An extra day in the leap year – use it to help or harm the environment?

Today is the 29th February a date that is on the calendar every four years (or less frequently in some centuries). Depending on how you do the maths (whether you are paid on an hourly basis, or weekly basis or a monthly basis or a yearly basis), employers might get from the day an extra day’s “free” labour every four years. 

I shall not be giving Genersys employees the day off but the National Trust is giving their staff a day off. Continue reading

The China Argument and using cars less

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I watched a television programme about Ms Kris Murrin, a woman who tries to persuade people to use their cars less and walk and cycle more. In the Channel 4 documentary series The Woman Who Stops Traffic, Ms Murrin encounters all sorts of arguments about why people should not give up their cars for a day, some of which are so specious that it is hard to figure out how to answer them. One argument crops up all the times when environmentalists try to persuade people to change their behaviour; I call it “the China Argument” Continue reading

Geomagnetic reversal theory of global warming – an alternative view

Traditionally global warming theory goes like this. We are releasing huge quantities of carbon dioxide that was locked underground in oil, gas and coal, by burning it to create energy. The additional carbon dioxide is more than the normal mechanisms of nature can process, so it stays in the atmosphere and acts as insulation stopping heat escaping so the planet warms up.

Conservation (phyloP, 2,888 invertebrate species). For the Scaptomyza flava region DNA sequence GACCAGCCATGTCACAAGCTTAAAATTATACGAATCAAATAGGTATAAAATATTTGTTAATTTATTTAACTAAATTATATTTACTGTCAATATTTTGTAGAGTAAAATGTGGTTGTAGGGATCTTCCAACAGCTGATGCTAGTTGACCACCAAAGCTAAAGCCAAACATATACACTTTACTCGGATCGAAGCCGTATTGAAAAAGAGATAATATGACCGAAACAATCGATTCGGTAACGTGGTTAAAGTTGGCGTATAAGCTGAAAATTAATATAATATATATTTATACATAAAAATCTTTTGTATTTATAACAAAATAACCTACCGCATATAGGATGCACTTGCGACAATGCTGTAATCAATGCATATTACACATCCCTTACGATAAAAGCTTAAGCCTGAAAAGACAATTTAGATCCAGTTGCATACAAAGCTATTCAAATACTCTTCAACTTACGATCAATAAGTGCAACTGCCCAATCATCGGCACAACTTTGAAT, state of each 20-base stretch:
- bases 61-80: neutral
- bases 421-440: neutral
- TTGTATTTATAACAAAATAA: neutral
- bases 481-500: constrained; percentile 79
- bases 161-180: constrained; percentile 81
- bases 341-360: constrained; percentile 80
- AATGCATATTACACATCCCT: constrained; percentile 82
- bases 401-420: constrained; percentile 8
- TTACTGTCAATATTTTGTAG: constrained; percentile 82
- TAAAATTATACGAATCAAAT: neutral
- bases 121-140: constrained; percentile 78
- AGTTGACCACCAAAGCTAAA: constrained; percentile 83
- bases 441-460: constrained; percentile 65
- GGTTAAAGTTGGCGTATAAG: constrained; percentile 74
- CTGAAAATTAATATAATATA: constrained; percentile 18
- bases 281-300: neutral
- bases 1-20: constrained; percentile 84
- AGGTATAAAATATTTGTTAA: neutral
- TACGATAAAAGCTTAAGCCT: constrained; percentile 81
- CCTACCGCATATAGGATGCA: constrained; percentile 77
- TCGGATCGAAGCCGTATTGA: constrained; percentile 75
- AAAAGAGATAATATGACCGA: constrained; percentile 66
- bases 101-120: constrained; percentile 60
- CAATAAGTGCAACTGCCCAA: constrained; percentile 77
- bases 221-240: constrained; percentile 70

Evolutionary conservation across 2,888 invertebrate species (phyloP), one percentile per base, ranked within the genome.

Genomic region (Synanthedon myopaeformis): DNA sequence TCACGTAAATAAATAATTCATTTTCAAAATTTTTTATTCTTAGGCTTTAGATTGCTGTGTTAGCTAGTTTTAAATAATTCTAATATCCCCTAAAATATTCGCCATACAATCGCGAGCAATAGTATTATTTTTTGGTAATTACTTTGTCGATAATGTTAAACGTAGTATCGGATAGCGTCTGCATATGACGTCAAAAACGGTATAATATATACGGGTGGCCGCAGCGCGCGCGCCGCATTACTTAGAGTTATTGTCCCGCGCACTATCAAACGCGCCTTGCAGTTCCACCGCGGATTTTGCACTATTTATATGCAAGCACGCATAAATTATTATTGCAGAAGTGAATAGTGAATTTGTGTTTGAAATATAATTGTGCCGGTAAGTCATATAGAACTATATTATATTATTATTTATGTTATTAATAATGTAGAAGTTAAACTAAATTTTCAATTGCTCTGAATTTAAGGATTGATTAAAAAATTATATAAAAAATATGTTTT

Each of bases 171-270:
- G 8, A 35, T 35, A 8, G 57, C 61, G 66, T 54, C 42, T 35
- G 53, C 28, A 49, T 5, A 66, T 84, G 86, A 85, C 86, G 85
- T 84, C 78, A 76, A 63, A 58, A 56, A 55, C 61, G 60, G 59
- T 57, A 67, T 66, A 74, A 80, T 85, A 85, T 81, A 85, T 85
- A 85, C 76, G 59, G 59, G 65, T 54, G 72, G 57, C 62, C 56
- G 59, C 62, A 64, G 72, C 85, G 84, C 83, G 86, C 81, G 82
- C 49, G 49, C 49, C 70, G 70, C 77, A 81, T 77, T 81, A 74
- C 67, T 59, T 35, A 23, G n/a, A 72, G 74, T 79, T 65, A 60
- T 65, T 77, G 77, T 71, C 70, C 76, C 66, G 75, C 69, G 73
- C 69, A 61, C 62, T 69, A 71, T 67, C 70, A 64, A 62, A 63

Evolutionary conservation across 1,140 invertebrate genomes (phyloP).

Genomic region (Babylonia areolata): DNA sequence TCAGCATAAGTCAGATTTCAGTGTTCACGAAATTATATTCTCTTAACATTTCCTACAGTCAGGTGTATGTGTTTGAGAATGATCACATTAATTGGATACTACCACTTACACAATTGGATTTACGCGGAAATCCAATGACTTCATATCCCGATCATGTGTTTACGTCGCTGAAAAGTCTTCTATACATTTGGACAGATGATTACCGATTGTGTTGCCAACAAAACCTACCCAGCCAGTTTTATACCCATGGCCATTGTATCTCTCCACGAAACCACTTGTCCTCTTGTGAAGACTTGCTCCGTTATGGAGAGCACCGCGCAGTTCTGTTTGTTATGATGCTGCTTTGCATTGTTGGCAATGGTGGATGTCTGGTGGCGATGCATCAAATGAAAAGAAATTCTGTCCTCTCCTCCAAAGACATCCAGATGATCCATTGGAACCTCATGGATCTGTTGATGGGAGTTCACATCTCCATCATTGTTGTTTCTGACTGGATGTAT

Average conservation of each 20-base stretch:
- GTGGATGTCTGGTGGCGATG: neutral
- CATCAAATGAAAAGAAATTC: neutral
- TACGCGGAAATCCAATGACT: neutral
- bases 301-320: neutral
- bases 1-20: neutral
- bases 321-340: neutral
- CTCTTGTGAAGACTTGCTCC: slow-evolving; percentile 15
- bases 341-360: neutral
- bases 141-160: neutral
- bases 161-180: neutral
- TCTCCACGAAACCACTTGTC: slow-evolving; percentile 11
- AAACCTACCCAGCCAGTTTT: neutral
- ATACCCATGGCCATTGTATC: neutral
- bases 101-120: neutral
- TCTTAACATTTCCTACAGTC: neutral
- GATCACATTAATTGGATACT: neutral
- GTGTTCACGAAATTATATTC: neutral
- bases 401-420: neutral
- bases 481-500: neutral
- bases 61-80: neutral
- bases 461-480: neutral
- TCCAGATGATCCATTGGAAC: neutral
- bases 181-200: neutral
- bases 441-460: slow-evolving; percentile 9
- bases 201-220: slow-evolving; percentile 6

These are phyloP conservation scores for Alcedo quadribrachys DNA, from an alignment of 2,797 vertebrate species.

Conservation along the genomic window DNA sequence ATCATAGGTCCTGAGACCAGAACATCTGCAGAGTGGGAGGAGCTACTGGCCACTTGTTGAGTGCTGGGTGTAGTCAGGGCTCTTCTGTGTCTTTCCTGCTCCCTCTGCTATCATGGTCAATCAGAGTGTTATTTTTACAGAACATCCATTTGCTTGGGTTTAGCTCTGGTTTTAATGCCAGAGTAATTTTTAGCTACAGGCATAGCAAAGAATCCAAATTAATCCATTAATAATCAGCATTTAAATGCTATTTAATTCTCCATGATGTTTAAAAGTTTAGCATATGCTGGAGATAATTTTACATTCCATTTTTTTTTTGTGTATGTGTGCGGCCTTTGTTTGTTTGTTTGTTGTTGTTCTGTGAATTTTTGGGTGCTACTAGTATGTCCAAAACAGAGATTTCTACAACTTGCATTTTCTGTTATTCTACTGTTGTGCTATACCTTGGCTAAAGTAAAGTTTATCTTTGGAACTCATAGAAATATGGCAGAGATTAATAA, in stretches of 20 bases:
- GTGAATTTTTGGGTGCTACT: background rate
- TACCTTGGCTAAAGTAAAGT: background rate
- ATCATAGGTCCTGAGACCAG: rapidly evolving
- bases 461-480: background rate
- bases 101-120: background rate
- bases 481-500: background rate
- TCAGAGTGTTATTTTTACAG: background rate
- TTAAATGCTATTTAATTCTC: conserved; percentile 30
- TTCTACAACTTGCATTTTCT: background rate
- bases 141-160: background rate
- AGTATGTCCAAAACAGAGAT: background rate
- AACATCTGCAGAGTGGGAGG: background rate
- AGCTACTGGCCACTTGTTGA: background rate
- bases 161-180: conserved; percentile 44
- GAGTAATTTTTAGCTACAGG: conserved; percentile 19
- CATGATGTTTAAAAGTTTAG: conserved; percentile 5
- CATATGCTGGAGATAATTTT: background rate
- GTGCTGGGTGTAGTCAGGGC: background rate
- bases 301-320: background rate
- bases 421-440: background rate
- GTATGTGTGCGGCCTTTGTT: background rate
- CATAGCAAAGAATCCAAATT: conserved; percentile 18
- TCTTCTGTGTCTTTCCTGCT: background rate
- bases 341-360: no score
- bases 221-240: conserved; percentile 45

There seems no doubt that the planet is warming up, but there are other reasons advanced by some scientists to explain climate change and one of the most interesting is that put forward by Keith Foster. It is a radical theory but one which regards human made carbon dioxide emissions as exacerbating the effect of the movements in the earth’s geomagnetic field. Wow, that’s a mouthful.   Continue reading

Smart meters – who wants them and why turkeys don’t vote for Christmas

When I wrote about smart meters yesterday I published my post before the Office of Gas and Electricity Markets (Ofgem) had announced the result of a 32 month enquiry into the National Grid’s practices in relation to smart meters. National grid have been fined £41.6 million. Ofgem, as a regulator, has a duty to ensure that a business with a dominant market position does not abuse it. Continue reading

Smart Meters – and consulting with experts, not vested interests

I first learned about “smart” metering when I heard Joanne Carr talk about them at National Energy Action, the fuel poverty charity. “Smart” meters replace the somewhat uninformative boxes which show our electricity and gas consumption in units and kilowatt hours. Most people only look at their meters when they want to get a reading for a gas or electricity bill, or when they want to dispute an estimated reading.  

I have already provided an explanation of how to read your meter and how to query your energy bill. Many people think that if we knew better what each appliance, light, or heat creating device actually costs us we would be more careful in using energy. 

I am sure that it true; knowledge is strength. Continue reading

Biofuels in Brazil and the environmental cost of them

In Brazil people are talking about biofuels.  Biofuels were hailed as the solution to fossil fuel carbon emissions, rather like biomass is in the United Kingdom today. Brazil produces large quantities of biofuel, mainly from sugar cane, which is turned into ethanol. This is pumped from what used to be petrol pumps and propels transport all over Brazil. 

Of course there is no free lunch in energy, and the complexities of life on earth means that the biofuel panacea turned into a biofuel poison. Continue reading

Rising energy prices – why they will go up and what we can do about it

Energy is getting more expensive. The Office of Fair Trading has launched its seventh enquiry in fifteen years to establish whether the energy companies are profiteering.  Oil has reached almost $100 a barrel. That highest ever price in itself does not tell us the full picture. Continue reading